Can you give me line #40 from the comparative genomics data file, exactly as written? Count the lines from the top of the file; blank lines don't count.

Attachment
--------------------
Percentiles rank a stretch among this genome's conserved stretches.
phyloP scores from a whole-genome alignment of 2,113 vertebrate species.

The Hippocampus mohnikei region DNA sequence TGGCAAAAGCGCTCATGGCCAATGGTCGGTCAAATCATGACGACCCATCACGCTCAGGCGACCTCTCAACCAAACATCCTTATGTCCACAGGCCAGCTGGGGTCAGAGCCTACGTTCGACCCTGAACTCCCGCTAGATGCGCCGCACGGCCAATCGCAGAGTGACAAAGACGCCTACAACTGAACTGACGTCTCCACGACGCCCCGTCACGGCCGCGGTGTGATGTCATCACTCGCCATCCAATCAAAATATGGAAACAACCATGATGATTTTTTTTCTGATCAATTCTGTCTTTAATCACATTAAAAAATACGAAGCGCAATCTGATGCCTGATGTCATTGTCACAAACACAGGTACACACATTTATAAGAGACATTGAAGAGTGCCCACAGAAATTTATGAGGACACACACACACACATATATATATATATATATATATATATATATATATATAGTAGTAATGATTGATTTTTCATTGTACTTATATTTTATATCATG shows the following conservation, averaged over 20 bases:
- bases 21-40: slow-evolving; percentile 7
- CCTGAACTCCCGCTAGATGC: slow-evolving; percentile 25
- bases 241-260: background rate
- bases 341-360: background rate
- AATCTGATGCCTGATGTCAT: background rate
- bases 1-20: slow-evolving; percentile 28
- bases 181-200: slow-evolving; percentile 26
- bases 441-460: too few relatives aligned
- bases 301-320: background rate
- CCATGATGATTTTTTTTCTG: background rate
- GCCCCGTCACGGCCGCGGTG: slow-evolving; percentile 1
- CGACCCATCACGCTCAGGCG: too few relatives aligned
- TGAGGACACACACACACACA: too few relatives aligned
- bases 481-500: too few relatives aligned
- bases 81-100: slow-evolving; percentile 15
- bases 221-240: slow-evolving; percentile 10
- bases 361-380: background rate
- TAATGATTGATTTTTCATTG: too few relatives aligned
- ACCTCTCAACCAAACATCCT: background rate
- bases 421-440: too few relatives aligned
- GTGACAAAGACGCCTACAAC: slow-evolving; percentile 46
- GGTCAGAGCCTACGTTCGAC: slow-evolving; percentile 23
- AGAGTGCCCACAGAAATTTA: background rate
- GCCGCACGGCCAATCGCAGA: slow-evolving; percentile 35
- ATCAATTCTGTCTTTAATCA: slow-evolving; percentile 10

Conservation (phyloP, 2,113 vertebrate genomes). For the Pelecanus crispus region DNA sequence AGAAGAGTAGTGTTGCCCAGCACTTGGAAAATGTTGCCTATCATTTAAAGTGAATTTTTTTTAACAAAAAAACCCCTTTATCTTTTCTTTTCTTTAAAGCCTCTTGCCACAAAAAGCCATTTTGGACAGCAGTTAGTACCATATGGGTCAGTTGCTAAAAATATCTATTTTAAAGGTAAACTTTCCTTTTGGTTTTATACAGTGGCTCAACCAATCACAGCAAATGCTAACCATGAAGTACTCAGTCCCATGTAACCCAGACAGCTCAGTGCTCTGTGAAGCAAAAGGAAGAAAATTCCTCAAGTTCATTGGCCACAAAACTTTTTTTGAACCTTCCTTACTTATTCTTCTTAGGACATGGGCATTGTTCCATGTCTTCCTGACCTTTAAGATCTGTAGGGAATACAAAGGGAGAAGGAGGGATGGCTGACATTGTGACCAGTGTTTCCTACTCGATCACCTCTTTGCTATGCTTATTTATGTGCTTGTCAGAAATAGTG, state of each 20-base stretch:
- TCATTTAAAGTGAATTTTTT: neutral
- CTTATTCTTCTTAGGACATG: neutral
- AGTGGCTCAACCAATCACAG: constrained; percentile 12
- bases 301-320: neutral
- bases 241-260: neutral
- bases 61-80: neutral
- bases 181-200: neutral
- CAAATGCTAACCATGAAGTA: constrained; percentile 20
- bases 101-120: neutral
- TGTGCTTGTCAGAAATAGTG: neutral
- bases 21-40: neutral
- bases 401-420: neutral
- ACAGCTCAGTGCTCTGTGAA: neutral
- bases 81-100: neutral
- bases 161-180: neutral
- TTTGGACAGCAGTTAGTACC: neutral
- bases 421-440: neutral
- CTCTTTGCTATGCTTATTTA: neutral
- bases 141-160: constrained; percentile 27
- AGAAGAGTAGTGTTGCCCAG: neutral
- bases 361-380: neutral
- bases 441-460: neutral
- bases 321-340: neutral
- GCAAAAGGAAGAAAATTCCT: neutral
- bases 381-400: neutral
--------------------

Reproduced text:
- bases 21-40: neutral